ip address 192.168.200.1 255.255.255.0
  encapsulation smds
  appletalk address 10.1
  appletalk zone SMDS
  smds address c151.0988.1923
  smds static-map ip 192.168.200.2 c151.0988.8770
  smds static-map appletalk 10.2 c151.0988.8770
  smds multicast APPLETALK e151.0988.2232
  smds multicast IP e151.0988.2232
  smds multicast ARP e151.0988.2232
  smds enable-arp

Multiple Logical IP Subnetworks over SMDS Example

In the following example, Routers A, B, and C are connected to an SMDS cloud by means of two logical subnetworks labelled 1 and 2 as shown in Figure 18.

Router A recognizes two IP networks and can communicate with Routers B and C directly. Router  B can communicate with Router  A directly, and with Router C via Router A. Router C can communicate with Router A directly and with Router B via Router A.

Notice that a packet destined to Router B from Router C must make two hops on the cloud through the same interface on Router  A. Notice also that this configuration is nonstandard. This issue was considered when the multiple logical IP subnetworks proposal was made, and was deemed not to be critical.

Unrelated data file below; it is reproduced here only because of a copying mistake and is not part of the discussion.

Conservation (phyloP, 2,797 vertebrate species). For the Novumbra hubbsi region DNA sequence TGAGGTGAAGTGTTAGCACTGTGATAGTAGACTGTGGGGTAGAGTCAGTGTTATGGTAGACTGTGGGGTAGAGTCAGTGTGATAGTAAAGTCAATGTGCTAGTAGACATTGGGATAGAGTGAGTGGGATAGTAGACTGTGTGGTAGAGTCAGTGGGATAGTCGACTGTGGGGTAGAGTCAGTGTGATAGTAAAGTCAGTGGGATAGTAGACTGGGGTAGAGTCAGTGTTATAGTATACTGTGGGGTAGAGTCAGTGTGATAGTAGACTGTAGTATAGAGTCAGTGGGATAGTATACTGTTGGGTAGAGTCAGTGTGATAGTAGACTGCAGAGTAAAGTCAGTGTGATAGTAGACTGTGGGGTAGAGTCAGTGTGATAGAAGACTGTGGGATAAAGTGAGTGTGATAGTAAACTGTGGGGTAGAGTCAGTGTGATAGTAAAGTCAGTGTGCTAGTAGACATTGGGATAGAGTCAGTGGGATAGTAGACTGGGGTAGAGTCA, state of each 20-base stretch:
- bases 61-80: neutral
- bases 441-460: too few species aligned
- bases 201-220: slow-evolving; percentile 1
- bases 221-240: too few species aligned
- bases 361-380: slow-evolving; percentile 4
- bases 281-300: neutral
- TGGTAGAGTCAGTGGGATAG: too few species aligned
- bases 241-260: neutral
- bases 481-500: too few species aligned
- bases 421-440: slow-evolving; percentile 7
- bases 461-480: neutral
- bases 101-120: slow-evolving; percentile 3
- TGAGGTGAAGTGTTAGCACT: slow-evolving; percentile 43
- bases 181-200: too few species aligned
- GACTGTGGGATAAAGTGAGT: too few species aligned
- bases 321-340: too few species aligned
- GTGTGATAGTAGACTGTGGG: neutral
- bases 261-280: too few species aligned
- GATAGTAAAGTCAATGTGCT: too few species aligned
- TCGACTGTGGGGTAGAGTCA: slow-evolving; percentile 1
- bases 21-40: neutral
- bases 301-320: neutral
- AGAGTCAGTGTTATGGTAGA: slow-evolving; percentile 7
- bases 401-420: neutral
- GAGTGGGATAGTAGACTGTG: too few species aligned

Figure 18: Multiple Logical IP Subnetworks Configuration


The following example shows all routers as Cisco 7000 routers, but they can be other platforms.


Note Beginning in Cisco  IOS Release  11.3, all commands supported on the Cisco 7500 series are also supported on the Cisco 7000 series
Configuration for Router A
interface serial 2/0 
  encapsulation smds
!
interface serial 2/0.1 multipoint
  smds addr c111.3333.3333
  ip address 2.2.2.1 255.0.0.0
  smds multicast ip e122.2222.2222
  smds enable-arp
 smds multicast ARP e122.2222.2222
Configuration for Router B
interface serial 4/0
  encapsulation smds
  smds address c111.2222.2222
  ip address 1.1.1.3 255.0.0.0
  smds multicast ip e180.0999.9999
  smds enable-arp
Configuration for Router C
interface serial 1/0
  encapsulation smds
  smds address c111.4444.4444
  ip address 2.2.2.2 255.0.0.0
  smds multicast ip e122.2222.2222
  smds enable-arp

Pseudobroadcasting Example

In the following example, an ARP broadcast from Router A is sent to multicast address E180.0999.9999.FFFF to Router B and to unicast address C120.1234.5678.FFFF to Router C. The reply from Router C uses the unicast address C120.1111.2222.FFFF for the return reply if it is the target of the ARP request. IGRP broadcast updates follow the same rules.

Configuration for Router A
interface s 0
  encapsulation smds
  smds address c120.1111.2222
  ip address 172.20.1.30 255.255.255.0
  smds multicast ip e180.0999.9999
  smds static-map ip 172.20.1.10 c120.1234.5678 broadcast
  smds enable-arp
Configuration for Router B
interface s 4
  smds address c120.9999.8888
  ip address 172.20.1.20
  smds multicast ip e180.0999.9999
  smds enable-arp
Configuration for Router C
interface serial 2
  smds address c120.1234.5678
  ip address 172.20.1.10
  smds static-map ip 172.20.1.30 c120.1111.2222 broadcast
  smds enable-arp